First in Line Success Academy
Are you the first in your family to go to college? If so, Baylor has an innovative program for First Generation College Students who are incoming freshmen or incoming transfer students. Through the First in Line Success Academy, students will have a dynamic opportunity to develop relationships with other first generation students, meet faculty, and become familiar with campus and Baylor traditions through a pre-move-in program that will extend through the fall semester. The First in Line Success Academy (FILSA) program will take place August 13-December 12, 2017.
Program costs are fully covered for accepted participants. FILSA participants will receive a $3,500 scholarship that will be applied in 3 disbursements ($500 before classes begin in fall 2017, $1,500 at the conclusion of the fall 2017 program, and $1,500 spring 2018 semester). Students will need to fully participate in FILSA events to earn the scholarship award and maintain a 2.50 gpa or higher for their first semester.
The First in Line Success Academy program provides students the opportunity to get a head start on life as a Baylor Bear. From the 2015 cohort, 90% of the students felt that the program helped prepare them academically for the rigor of Baylor and 97% felt more connected to Baylor due to participation in the program.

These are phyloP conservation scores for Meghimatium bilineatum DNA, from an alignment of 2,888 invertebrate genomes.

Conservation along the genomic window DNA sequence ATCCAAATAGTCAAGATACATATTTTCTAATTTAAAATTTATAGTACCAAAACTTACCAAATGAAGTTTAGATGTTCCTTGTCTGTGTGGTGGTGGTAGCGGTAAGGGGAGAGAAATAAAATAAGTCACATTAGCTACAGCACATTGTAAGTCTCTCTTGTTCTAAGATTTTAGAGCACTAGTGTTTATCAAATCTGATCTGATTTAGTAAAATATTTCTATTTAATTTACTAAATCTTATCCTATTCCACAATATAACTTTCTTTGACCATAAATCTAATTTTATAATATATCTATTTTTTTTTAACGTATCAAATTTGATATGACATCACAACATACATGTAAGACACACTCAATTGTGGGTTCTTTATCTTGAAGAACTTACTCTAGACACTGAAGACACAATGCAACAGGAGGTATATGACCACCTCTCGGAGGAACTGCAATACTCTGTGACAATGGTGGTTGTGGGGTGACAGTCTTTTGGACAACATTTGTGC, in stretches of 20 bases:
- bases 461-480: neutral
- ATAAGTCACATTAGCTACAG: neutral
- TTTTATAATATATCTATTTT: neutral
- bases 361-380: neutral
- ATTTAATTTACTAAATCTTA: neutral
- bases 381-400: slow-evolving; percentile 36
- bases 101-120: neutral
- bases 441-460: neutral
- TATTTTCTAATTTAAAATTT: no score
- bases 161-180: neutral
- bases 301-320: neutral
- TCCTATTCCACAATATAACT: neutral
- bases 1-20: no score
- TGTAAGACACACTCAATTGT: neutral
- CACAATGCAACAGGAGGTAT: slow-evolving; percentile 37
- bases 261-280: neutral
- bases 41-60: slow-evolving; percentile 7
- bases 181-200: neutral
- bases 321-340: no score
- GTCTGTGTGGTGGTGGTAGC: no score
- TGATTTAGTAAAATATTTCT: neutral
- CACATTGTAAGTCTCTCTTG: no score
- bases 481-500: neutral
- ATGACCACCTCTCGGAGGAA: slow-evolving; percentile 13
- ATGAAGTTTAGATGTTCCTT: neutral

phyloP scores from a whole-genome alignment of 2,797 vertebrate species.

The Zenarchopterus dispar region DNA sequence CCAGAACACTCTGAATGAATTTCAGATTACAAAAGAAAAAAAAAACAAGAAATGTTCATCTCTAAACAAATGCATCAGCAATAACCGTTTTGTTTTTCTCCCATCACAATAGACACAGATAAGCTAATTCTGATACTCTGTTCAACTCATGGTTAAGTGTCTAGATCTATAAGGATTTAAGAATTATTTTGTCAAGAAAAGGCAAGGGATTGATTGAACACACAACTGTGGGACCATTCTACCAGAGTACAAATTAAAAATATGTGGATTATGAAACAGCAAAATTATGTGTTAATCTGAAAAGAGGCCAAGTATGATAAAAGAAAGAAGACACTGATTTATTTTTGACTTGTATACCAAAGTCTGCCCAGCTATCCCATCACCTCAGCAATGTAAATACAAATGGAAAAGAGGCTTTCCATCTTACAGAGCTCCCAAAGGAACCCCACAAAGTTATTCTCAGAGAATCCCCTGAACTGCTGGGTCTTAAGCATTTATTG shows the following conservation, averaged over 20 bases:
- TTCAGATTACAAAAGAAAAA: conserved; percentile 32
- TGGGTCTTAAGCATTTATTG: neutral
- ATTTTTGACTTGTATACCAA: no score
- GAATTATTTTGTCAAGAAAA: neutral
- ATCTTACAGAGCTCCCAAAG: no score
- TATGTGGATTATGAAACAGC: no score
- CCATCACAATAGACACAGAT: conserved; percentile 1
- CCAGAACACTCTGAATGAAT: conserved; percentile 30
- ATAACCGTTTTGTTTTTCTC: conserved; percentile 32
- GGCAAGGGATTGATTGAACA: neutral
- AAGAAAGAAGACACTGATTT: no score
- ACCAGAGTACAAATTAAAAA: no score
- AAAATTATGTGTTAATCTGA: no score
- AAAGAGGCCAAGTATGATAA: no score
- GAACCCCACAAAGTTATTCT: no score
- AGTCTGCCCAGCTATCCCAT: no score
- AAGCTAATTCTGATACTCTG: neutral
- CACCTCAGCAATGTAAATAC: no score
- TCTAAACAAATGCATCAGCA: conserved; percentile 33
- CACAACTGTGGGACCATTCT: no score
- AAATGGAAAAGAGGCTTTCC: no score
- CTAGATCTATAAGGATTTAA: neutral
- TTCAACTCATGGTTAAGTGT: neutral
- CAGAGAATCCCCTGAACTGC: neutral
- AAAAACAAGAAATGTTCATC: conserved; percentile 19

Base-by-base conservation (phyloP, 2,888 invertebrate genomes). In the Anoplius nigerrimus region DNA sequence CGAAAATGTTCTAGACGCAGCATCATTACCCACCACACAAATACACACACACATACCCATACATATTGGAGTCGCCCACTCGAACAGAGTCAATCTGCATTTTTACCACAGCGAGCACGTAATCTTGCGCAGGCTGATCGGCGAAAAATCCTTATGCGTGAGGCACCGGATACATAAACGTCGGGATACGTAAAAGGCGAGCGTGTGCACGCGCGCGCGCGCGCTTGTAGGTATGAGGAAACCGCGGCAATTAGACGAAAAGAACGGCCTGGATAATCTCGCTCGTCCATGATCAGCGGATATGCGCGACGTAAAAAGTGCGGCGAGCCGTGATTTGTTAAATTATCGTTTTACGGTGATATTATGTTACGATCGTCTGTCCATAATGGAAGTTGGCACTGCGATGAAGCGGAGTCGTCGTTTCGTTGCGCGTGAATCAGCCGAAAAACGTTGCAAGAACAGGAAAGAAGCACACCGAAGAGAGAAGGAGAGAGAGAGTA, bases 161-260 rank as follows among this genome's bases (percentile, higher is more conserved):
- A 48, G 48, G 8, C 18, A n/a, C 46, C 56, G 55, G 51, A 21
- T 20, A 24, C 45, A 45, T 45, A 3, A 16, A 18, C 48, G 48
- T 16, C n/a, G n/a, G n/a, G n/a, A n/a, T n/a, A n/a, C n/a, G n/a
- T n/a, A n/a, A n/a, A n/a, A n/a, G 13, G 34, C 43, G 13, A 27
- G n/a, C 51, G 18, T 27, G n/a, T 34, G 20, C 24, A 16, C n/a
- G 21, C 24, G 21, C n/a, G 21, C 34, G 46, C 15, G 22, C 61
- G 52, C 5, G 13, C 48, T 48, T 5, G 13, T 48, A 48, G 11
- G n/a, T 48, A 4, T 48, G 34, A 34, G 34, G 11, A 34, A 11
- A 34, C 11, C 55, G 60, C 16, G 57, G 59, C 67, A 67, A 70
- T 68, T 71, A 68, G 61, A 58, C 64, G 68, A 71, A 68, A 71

By participating in FILSA, students will:
- Get connected to the Baylor community and meet other first-generation college students at Baylor
- Engage in the college experience and prepare to be successful academically in the fall
- Take advantage of one-on-one support from Academic Mentors, Peer Leaders, and faculty/staff who will help guide you to success
To be eligible for FILSA, you must:
- Be admitted to Baylor
- Submit your FAFSA
- Be a first-generation college student*
- Be a first-time incoming college freshman or transfer student
- Be available to move in on August 13, 2017 and participate in events throughout the fall semester
*Note: Baylor defines First-Generation College Student as a student whose parents did not complete a four-year college degree. Older siblings having a four-year college degree do not disqualify students from the program.